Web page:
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Log In / Register | May 27, 2018

CNBC’s Behind the Counter Back on Air

Camp Bow Wow's CEO Heidi Ganahl speaks with CNBC
Camp Bow Wow's CEO Heidi Ganahl on CNBC.

ENGLEWOOD CLIFFS, N.J. – CNBC's hour-long program "Behind the Counter: The Untold Story of Franchising" will be back on air after a month and a half absence.The longest television documentary to date on the franchise industry will air on Sunday, February 13 at 10pm, replacing the scheduled "Supermarkets Inc: Inside a $500 billion Money Machine."

After spending over four months in researching the franchise industry, CNBC's Emmy Award winning correspondent Darren Rovell goes behind-the-scenes to show various aspects of a franchise chain, such as the enormous supply chain needed to support fast-growing Five Guys Burgers. Rovell inquires into consumer-product giant Proctor & Gamble deciding to dip its toes into franchising — in dry cleaners and car washes. Don Sniegowski, founder of the franchise news site Blue MauMau, shares his insights. And Rovell looks into a second and third generation of immigrant families, professionals and executives who return to run their families' sizable businesses — multi-unit Dunkin' Donut franchises.

"We encourage viewers to see the additions we have made to the show."

But the documentary also explores the lesser known risks in buying a franchise with interviews at Camp Bow Wow and Cold Stone Creamery. For one thing, misinformation abounds. When asked about why she didn't supply franchise investors with store earnings information, Camp Bow Wow's CEO Heidi Ganahl erroneously tells CNBC that the FTC "doesn't allow us to provide some information on profitability and returns."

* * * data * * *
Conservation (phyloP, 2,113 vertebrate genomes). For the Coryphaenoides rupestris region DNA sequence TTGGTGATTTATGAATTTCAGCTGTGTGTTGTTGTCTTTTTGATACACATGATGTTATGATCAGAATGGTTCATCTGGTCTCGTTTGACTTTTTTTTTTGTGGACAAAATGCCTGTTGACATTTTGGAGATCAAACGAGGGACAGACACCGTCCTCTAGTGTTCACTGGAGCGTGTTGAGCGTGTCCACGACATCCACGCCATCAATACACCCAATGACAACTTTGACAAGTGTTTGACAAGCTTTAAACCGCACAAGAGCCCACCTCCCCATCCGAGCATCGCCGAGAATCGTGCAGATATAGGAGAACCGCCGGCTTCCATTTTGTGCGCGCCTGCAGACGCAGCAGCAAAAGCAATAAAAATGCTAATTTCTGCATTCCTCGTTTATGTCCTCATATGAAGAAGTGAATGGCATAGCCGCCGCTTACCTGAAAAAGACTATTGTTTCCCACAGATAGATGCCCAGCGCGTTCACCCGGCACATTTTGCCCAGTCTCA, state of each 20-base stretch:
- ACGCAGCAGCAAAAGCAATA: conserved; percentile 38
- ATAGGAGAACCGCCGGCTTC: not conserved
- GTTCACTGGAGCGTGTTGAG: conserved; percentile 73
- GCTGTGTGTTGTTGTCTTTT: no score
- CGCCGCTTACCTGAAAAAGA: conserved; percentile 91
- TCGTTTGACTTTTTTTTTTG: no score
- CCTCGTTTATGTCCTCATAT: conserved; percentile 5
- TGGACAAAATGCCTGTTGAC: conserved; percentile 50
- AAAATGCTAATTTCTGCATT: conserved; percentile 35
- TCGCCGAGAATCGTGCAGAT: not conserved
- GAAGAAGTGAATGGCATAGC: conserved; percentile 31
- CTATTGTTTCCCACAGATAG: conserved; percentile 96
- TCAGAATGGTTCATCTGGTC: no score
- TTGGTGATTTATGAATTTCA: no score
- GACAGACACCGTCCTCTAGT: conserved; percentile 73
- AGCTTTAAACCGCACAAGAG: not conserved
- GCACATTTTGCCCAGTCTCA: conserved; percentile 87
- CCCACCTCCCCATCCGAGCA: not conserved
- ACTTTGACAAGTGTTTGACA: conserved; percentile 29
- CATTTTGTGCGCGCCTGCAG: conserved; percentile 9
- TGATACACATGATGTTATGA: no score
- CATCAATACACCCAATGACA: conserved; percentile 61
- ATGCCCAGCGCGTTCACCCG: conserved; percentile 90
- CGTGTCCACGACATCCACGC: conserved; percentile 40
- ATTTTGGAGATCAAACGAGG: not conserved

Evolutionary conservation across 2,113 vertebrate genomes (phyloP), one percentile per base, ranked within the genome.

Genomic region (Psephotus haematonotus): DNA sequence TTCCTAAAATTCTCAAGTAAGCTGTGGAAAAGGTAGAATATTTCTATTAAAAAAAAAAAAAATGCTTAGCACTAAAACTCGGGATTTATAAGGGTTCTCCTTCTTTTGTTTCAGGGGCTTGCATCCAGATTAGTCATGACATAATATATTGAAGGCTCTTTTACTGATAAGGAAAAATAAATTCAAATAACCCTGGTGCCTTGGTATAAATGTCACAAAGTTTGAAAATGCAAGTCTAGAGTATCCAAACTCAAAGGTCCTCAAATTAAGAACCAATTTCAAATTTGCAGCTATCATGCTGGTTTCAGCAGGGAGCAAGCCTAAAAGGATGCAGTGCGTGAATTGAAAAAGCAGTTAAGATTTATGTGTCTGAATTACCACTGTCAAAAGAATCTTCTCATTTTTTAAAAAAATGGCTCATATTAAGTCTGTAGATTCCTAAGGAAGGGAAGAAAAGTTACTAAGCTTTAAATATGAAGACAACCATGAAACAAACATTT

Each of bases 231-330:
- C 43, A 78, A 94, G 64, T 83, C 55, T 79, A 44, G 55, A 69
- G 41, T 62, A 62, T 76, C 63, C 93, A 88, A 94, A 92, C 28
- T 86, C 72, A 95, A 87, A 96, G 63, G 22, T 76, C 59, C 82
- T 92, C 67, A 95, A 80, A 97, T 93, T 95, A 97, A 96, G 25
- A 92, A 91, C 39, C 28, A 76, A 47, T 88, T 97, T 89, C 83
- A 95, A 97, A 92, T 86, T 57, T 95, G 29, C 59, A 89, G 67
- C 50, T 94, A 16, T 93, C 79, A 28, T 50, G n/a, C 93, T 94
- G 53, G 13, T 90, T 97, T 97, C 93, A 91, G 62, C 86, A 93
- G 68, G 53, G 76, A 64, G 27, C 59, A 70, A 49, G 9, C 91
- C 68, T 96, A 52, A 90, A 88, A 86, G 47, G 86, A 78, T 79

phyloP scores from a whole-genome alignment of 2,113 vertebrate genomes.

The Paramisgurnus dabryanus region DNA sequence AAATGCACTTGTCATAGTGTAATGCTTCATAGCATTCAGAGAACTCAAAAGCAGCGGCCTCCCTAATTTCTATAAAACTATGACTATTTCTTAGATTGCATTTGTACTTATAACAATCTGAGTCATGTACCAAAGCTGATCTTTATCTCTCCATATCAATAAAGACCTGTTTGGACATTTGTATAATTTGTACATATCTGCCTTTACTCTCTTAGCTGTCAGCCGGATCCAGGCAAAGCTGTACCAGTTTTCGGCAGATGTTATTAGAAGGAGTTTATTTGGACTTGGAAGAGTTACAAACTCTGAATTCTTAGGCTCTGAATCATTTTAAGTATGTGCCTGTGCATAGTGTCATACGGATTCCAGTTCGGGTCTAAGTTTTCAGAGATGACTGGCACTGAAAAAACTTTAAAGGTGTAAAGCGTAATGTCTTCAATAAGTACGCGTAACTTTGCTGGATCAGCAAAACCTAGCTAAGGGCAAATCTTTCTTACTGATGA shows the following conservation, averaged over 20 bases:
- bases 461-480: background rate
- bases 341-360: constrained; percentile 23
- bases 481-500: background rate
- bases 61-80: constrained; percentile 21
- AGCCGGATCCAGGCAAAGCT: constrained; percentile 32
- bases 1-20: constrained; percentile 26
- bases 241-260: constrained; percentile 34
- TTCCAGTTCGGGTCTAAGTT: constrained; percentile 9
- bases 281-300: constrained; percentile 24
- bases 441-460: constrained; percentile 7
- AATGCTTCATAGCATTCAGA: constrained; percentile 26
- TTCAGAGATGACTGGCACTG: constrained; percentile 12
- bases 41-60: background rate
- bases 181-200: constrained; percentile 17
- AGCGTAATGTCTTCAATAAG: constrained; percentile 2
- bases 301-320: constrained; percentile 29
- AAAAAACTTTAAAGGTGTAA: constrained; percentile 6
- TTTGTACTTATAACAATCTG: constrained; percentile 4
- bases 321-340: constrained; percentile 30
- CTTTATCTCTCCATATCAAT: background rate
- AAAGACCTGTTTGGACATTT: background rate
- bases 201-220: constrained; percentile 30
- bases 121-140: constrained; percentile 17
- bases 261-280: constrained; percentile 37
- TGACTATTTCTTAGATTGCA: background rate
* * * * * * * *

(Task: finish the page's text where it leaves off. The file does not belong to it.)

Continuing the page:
The FTC was not pleased.  Lois Greisman, associate director of the FTC’s division of marketing practices replied in the original airing, "Give me that person's name. That's a flat out violation of the rule [Franchise Rule]."

The program stopped airing before Christmas when Miami-based attorney Robert Zarco threatened to sue the cable network for its unflattering portrayal of Cold Stone Creamery. Originally, the president of Cold Stone's holding company, Kahala Corp, turned down an interview with the cable news channel because he was concerned the piece would negatively portray the company. After watching the program air, Cold Stone changed course. The franchisor made a surprising move and hired attorney Robert Zarco, regarded as one of the foremost attorneys for franchisees, to go after the news channel.

In answer to a question from Blue MauMau about the program's return to the air Sunday night, CNBC reporter Darren Rovell states, "We encourage viewers to see the additions we have made to the show."


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About BMM

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Staff reporter for Blue MauMau